Many months ago I was visiting my sister and at her church we sang “This I believe” a song by Hillsong Worship based on the Apostles' Creed. The chorus stuck in my head and it popped back in today, here it is:
I believe in God our Father
On one level, this is simplistic in the extreme. I believe in the Trinity. I believe in the resurrection of Jesus and his church. Bish, bash, bosh, it's barely even complicated enough for Christianity 101.
There is more to Christianity to this, there are some who could sing the above in clear conscience yet by other views prove themselves not to understand the gospel. This is not the answer to every question asked in the long dark teatime of the soul. There is more to the reality of faith, the daily struggle of walking with Jesus, the putting off of sin and putting in of holiness, the failures and falls and the mistakes and the missteps.
But while there is so much more to be said and sung, this is still a necessary part of all that is to follow. It is still necessary even if it is not all sufficient. Singing it in church and listening to it a few times since, two words come into my head: defiant and triumphant.
Imagine, standing on a hill, a storm approaching, a hurricane not too far away, life in all its topsy-turviness, the wind raging, the rain pelting down, the very rocks threatening to blow away. And in the midst of all this thunder and chaos, screaming this song out at maximum volume.
Fortunately for everyone else, I restrained myself from actually shouting but I did put some extra defiance into my singing (for anyone standing nearby, I apologise). For the simple statements have great power. You cannot mutter “I believe in God our Father” in a small voice, you cannot sing quietly that “we will rise again” nor can you swallow the line: “For I believe in the name of Jesus.”
It is nice to be reminded that Christianity, in all its complexity, retains a remarkable simplicity. It was refreshing to sing, not of my feelings, which can be all over the place, but of my core beliefs which, by the grace of God, remain foundational.
There may come a day, although I hope not, when I lose sight of these core beliefs. It is possible, I think, to reach that dark place even after experiencing the salvation offered by Jesus. Doubt can cripple faith in the existence of God and the resurrection from death. If that dark day comes, I hope that I could sing the Creed. That I believe, though with many doubts, would be better than having belief die completely.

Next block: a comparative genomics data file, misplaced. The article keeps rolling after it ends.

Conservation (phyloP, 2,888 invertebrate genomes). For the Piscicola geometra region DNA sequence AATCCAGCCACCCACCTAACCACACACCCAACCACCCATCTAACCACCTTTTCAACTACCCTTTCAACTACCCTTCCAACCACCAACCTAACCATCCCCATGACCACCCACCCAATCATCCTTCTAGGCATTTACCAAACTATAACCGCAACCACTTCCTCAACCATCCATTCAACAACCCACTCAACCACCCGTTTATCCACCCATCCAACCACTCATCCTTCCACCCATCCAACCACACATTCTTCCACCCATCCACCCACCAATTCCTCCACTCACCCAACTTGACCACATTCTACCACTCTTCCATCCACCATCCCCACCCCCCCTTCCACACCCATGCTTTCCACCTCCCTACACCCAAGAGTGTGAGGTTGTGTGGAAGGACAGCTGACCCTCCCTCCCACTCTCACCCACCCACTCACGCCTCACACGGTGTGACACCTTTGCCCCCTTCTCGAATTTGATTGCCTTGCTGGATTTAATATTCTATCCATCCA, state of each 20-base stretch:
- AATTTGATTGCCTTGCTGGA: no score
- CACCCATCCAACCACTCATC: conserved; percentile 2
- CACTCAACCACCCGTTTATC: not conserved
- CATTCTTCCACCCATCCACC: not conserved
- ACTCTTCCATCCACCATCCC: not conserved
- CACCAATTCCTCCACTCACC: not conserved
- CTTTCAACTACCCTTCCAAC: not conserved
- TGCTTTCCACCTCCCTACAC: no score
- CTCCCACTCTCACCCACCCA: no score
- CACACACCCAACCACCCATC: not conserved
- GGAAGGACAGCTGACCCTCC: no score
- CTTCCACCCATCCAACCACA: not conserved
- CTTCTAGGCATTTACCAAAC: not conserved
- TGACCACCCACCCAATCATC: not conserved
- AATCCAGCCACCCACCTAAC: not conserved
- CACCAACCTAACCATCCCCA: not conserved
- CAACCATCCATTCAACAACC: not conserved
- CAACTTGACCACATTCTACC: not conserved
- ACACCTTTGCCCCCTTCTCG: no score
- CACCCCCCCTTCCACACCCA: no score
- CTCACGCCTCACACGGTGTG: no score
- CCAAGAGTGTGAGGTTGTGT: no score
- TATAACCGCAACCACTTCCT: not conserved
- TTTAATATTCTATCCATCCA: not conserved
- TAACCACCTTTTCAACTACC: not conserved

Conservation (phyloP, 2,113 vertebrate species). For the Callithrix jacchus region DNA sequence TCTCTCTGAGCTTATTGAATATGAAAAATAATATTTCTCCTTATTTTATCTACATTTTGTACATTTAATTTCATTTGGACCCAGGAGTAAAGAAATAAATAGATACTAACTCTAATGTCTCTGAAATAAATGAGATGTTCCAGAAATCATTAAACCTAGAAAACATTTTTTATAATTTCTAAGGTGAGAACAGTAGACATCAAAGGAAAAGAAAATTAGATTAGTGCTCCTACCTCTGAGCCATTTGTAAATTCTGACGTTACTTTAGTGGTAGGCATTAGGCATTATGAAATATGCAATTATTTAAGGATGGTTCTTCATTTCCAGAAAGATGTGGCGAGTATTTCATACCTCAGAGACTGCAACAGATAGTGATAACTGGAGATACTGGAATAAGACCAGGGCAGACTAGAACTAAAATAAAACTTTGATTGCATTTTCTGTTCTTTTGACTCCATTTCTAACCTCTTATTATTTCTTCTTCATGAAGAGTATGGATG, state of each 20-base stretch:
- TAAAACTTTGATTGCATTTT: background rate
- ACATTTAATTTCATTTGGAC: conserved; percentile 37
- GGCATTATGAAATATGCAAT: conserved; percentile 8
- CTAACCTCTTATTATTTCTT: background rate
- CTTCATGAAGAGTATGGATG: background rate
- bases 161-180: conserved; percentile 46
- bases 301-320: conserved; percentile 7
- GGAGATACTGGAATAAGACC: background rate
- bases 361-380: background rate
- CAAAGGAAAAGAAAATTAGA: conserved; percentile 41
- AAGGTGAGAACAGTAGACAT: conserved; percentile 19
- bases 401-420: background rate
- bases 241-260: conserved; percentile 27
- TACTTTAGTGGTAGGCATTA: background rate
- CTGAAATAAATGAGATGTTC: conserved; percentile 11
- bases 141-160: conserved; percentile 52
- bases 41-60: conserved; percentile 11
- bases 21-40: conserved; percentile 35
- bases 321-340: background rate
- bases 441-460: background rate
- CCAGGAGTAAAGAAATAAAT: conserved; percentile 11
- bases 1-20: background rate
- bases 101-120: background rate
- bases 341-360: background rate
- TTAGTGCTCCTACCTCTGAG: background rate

The daily pressure of secular society is that belief in God, the Trinity and the resurrection is a great joke, suitable only for the weak minded and the fool. The Apostles' Creed stands against this. The defiance of the song comes from it's simplicity – no arguments, no defensiveness, no apology, but a simple and joyful: “I believe in Christ, deal with it.” It is, if you like, the Christian equivalent of a mic drop.
In a day and an age of moral relativism then strong faith or exclusive belief is seen as an offence. And that is the second defiance of singing the Creed – the refusal to be silenced by the modern spirit of cynicism, materialism and narcissism that knows no god but the god of “being true to yourself”. The Creed speaks of true beliefs about the nature of life, the universe and everything and any other belief that sets itself in competition is by necessity false. In singing the Creed and bringing to mind all that is true, it also acts as a reminder of all that is false – the empty promises and delusions of a world in rebellion to God.
The second word that came to mind was triumphant. Belief in the resurrection is belief in ultimate victory over the final enemy of death. If there was a song to sing while on death's door, this would be up there. For it speaks of a triumph, won by Jesus Christ, over death, and if death then hell and if hell then sin. And if all this, then how much more all other things? If death is defeated then how much more all who persecute the church? How much more will the wisdom of this age come to nothing?
And if all those things – then also the troubles and cares of our finite lives. “That we will rise again” is a rich comfort for the darkest of times, “I believe in the name of Jesus” is a ray of sunshine in the deepest of pits. If all else has failed us but our faith remains, that is reason enough to rejoice. And if all has failed and our faith has faltered but we can still sing the Creed, though tormented by doubts and fears, then there is still joy to be had. “I believe,” said a man to Jesus, “Help my unbelief” (Mark 9v24) and though struggling in faith he was not turned away.
Thinking about the cares of life, I have found it helpful to sing this song for it fixes my mind on reality. “Oh”, I say to myself “I do believe in God the Father, I really do believe in Christ the Son and the Holy Spirit. Of course I will rise again and yes, it's all because I believe in the name of Jesus!” And so, my troubles seem less pressing, set in the context of an everlasting God and a resurrection soon to come.
Our Father everlasting